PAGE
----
Regulation of polyamine metabolism

Biogenic polyamines spermine and spermidine are the oligocations that are present in cells at high concentrations and that regulate cell growth and differentiation. Polyamine concentrations are carefully maintained by coordinated control over the enzymes of their biosynthesis and catabolism. However, mechanisms of regulation of several key polyamine-metabolizing enzymes remain poorly studied.

We previously described that ornithine decarboxylase (ODC) and spermidine/spermine-N1-acetyltransferase (SSAT) are regulated by the redox-sensitive Nrf2 transcription factor, thus linking this metabolic system with oxidative stress (Smirnova et al, Biochimie 2012). This mechanism account for transient induction of these enzymes during hepatitis C virus infection (Smirnova et al, BBRC 2017).

Spermine oxidase (SMO/SMOX) and acetylpolyamine oxidase (APAO/PAOX) are the perspective goals for the development of antiviral agents, as our data indicate that their inhibitor MDL72.527 displays antiviral activity towards RNA viruses (Patent RU2667123C1 -2018; Patent RU2761565C1 – 2020). Moreover, this compounds was shown to overcome resistance of leukemia cells to anticancer agent doxorubicin, conferred by human cytomegalovirus (Fedorova et al, Biochimie 2019).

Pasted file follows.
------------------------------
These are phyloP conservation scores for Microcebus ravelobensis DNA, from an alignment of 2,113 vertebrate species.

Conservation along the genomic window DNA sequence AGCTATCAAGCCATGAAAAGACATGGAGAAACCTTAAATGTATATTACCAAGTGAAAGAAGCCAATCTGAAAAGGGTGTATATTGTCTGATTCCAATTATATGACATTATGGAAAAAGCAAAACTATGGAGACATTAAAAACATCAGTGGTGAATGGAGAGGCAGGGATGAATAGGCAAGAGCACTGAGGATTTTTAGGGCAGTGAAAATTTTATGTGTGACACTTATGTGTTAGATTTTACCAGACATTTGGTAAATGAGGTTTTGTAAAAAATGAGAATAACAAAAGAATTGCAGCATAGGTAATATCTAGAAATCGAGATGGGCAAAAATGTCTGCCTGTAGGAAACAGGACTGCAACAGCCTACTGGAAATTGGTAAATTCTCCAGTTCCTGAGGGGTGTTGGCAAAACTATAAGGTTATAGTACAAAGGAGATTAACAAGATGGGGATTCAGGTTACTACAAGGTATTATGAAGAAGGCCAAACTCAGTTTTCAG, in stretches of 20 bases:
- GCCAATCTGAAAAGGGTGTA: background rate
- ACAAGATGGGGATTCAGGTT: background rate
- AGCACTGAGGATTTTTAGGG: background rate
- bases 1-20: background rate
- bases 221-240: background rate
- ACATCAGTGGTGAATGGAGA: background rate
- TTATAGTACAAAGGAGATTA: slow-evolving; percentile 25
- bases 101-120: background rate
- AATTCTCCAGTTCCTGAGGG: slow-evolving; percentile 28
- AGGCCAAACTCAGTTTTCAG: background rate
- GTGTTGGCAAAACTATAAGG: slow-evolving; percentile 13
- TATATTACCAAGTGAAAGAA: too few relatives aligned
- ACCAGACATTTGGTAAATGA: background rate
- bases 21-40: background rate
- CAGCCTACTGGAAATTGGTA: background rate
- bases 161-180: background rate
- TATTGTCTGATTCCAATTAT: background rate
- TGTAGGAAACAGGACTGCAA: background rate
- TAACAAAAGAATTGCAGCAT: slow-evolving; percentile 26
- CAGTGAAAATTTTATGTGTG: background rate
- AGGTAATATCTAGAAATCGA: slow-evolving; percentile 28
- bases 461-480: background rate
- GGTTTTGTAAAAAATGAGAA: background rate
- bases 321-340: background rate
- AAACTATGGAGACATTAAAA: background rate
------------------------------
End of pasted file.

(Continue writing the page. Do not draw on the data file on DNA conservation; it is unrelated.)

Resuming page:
APAO is considered a peroxisomal enzyme that is transiently expressed and that catalyzes a non-rate-limiting step of polyamine catabolism. However, transcription rates of its gene in multiple cell lines remain very low. So, our current activities are focused on analysis of principles of APAO expression in human cells and re-evaluation of role of this enzyme in polyamine homeostasis.